Toolbox tips: Seven essentials for every home

DIY can be a really satisfying way to maintain and improve your home, but first you need the right tools in your box. We’ve asked expert odd job man David Ades, who has been trading as DIY Dave Handyman across the north west for 25 years, to show us the seven tools that he couldn’t live without.

1. Tape measure

Tape measure

Always remember that old builder’s proverb: measure twice, cut once. Whatever job you’re doing, it pays to be accurate. A spring-loaded five meter metal tape measure with a locking mechanism shouldn’t set you back much more than £5, and can help you avoid making any expensive mistakes. Use it to plan out all your work before you start.

David says:

“Planning your DIY carefully really is important. For jobs like putting up a curtain pole or hanging a picture, it can also be useful to have a spirit level handy, as well as a tape measure to make sure everything is straight. The longer the spirit level, the more accurate it is.”



2. Flat head and Phillips screwdrivers

A set of screwdrivers

There aren’t many DIY jobs that don’t require a screwdriver, from changing a plug to putting up shelves. Using the wrong type or size of screwdriver can damage the screw, so make sure you have a variety of sizes of the two most common kinds: flat head and Phillips, which is cross shaped at the end.

David says:
“If you are using screws to attach something heavy to a wall, like shelves, you may need to use plastic wall plugs which help secure the screws into the wall tightly. They help support the weight of the shelf and keep it secure.”



3. Electric drill

Electric drill

An electric drill could save you hours of effort, especially on jobs like putting up shelves or building flat pack furniture. What type you will need depends what you plan to use it for, so it’s best to talk it through with the store assistant. For basic DIY, a cordless power drill with a rechargeable battery will be fine for drilling into softer surfaces like wood and plaster, but you may need a more powerful model for tough materials like concrete.

David says:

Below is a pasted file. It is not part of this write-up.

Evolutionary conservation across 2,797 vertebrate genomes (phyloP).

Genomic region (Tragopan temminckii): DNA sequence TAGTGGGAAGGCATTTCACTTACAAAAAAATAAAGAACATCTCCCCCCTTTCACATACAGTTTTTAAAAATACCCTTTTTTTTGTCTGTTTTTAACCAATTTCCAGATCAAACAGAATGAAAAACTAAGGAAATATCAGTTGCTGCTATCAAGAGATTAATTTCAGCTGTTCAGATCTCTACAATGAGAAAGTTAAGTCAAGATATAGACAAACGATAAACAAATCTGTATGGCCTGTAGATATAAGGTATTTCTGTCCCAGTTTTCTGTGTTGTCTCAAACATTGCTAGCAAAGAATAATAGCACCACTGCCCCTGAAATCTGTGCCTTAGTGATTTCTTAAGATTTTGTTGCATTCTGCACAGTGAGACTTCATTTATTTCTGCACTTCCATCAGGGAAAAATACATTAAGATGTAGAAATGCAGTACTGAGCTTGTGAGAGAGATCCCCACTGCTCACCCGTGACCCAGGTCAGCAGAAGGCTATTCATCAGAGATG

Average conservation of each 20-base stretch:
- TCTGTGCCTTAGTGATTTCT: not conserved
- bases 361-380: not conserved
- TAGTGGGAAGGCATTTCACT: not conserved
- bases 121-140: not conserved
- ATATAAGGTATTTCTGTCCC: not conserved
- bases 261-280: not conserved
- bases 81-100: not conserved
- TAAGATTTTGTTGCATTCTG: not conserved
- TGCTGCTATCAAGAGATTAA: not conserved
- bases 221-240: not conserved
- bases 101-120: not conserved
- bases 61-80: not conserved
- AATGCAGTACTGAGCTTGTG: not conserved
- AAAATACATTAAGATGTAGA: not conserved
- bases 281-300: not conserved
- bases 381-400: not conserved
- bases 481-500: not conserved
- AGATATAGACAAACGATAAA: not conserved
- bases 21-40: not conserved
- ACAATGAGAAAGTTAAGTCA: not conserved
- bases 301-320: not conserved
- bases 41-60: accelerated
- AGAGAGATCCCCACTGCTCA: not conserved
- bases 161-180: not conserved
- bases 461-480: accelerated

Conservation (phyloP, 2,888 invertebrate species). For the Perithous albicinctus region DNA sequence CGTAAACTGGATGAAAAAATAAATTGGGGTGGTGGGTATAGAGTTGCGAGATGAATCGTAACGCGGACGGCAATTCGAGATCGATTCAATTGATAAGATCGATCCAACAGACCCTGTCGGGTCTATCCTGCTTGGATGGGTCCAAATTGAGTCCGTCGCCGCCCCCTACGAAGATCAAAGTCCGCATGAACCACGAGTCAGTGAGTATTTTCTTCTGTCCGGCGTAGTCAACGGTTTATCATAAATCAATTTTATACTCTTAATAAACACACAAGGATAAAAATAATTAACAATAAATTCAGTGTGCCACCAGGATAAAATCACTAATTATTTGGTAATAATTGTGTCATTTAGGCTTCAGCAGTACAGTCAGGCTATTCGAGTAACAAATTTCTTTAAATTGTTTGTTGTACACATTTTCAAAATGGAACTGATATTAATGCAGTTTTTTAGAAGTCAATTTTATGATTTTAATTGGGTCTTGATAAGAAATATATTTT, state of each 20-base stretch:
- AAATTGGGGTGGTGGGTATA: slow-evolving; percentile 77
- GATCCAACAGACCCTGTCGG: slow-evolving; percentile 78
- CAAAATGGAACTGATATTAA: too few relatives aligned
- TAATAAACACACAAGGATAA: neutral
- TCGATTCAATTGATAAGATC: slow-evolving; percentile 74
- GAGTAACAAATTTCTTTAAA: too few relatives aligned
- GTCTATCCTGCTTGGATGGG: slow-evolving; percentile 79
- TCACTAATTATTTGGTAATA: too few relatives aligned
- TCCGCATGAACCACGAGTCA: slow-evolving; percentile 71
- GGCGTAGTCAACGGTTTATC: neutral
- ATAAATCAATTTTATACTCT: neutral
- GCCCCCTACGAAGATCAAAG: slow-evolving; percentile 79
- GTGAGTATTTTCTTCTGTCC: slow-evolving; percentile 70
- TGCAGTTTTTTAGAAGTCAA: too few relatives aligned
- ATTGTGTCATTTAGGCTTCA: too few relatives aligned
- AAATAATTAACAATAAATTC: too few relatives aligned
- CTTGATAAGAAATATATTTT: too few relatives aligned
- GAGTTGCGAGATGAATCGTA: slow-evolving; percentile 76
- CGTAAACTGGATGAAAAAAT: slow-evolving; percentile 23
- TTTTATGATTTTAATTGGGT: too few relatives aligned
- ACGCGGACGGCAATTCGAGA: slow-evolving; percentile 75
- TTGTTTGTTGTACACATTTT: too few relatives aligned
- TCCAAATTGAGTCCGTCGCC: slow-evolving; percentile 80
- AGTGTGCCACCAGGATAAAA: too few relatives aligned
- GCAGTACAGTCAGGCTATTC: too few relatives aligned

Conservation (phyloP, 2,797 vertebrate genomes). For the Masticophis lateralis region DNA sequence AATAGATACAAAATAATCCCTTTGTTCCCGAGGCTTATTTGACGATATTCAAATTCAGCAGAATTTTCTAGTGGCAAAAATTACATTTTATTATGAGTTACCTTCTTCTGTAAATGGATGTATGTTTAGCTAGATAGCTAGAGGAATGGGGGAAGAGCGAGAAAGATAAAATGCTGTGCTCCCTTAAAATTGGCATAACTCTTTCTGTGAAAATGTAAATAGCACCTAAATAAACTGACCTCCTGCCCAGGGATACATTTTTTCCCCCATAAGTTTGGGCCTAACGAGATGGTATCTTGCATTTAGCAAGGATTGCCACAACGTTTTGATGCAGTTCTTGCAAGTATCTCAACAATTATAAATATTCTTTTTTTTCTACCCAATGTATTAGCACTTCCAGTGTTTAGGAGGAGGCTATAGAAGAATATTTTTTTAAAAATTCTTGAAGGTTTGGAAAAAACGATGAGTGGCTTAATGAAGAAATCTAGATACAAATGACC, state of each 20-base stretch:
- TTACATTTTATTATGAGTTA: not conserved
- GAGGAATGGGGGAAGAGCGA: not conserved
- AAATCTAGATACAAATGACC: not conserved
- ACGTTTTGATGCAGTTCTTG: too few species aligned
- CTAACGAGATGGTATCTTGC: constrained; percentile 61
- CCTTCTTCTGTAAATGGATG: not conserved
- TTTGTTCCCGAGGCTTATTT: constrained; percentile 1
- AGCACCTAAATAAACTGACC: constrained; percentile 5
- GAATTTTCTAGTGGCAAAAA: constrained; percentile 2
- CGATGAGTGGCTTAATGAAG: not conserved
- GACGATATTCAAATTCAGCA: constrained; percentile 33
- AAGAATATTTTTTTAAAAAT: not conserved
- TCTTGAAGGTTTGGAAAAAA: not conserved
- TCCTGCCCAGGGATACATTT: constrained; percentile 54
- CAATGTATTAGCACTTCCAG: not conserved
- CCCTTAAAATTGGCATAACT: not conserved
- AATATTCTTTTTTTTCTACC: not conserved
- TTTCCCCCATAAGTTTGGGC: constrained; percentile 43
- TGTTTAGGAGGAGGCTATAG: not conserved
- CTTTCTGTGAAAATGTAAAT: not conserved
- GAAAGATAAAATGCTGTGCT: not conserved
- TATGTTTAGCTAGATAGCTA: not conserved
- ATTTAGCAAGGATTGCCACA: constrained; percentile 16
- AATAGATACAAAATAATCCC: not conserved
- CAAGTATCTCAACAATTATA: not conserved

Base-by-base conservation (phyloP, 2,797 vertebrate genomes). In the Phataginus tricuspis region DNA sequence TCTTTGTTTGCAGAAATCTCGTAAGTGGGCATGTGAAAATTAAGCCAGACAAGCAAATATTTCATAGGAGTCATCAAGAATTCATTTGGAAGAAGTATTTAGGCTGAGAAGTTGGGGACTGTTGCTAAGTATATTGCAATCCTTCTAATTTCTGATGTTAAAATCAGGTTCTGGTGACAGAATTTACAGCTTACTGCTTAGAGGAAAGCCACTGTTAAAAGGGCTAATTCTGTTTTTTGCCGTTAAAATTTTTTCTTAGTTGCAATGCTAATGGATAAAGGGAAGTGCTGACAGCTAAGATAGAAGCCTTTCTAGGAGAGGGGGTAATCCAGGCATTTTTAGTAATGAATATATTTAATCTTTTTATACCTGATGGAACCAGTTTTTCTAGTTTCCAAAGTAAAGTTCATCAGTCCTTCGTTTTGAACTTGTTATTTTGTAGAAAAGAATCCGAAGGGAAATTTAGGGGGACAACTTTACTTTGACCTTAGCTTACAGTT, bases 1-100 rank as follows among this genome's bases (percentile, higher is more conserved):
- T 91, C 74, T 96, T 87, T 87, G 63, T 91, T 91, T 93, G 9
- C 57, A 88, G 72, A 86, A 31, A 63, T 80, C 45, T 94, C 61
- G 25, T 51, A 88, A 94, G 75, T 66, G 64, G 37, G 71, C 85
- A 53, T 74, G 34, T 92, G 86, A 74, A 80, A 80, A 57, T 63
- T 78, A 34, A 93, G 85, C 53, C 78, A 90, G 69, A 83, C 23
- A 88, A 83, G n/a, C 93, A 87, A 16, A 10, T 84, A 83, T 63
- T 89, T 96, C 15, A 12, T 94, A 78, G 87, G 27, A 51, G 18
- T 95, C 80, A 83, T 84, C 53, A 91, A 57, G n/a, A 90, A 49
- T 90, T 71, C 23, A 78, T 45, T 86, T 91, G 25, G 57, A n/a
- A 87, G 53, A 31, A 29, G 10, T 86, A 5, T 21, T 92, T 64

“As always, safety first: be sure not to drill near hidden cables or pipes. Electric cables usually run inside the wall vertically above or below light switches and sockets. If you drill into walls remember to protect the carpet as the red brick dust can cause stains.”



4. Claw hammer

Claw hammer and nails

Choose a sturdy claw hammer, which has a curved, v-shaped slot on one side, which can be used to grip and pull out any nails that need removing - useful for removing old or damaged nails.

David says:
"For some simple jobs, like putting up pictures and mirrors, there are kits available from DIY stores which include an assortment of hangers and pins that you can hammer into the wall. Heavy mirrors will, of course, require stronger wall fixings and screws, rather than just nails.”



5. Pliers

Some pliers

Pliers, again, come in a huge variety of shapes and sizes. A pair that can be used for a combination of tasks will be the most useful, like the ones above. The jaws have a sharp scissor-like section for cutting electrical wires, a section for gripping round objects like a stubborn bolt or screw, and a flat section for flat or square objects.

David says:
“Electrical repairs should be limited to changing a plug, fuse or light bulb. If you do attempt to replace a complete light fitting or wall switch, always turn the electricity off at the distribution board, or better still call an electrician.”



6. Utility knife

Utility knife

A sturdy knife with a retractable blade can be used for everything, from trimming vinyl flooring to size, to scratching old grout or sealant from between bathroom tiles. Use strong gloves for safety.

David says:
“Unwanted holes in plaster walls or ceilings can be filled with ready mixed filler and a flat blade, then sanded smooth with a sanding block ready for painting.”



7. Adjustable spanner

Spanner on a work-surface

The jaws of an adjustable spanner can be opened and closed to fit nuts and bolts of different sizes, so it’s like having a draw full of different sized spanners in one tool. It’s versatile, space-saving, and means you don’t have to shell out for a full spanner set to tackle a range of jobs.

David says:
“A simple way of easing stiff nuts and bolts is to use an oil spray. It can also be used on locks and squeaky hinges. Always have some kitchen paper handy to wipe away any drips.”



Swinton Insurance is not liable for any of the views expressed by tradesmen within this article. 

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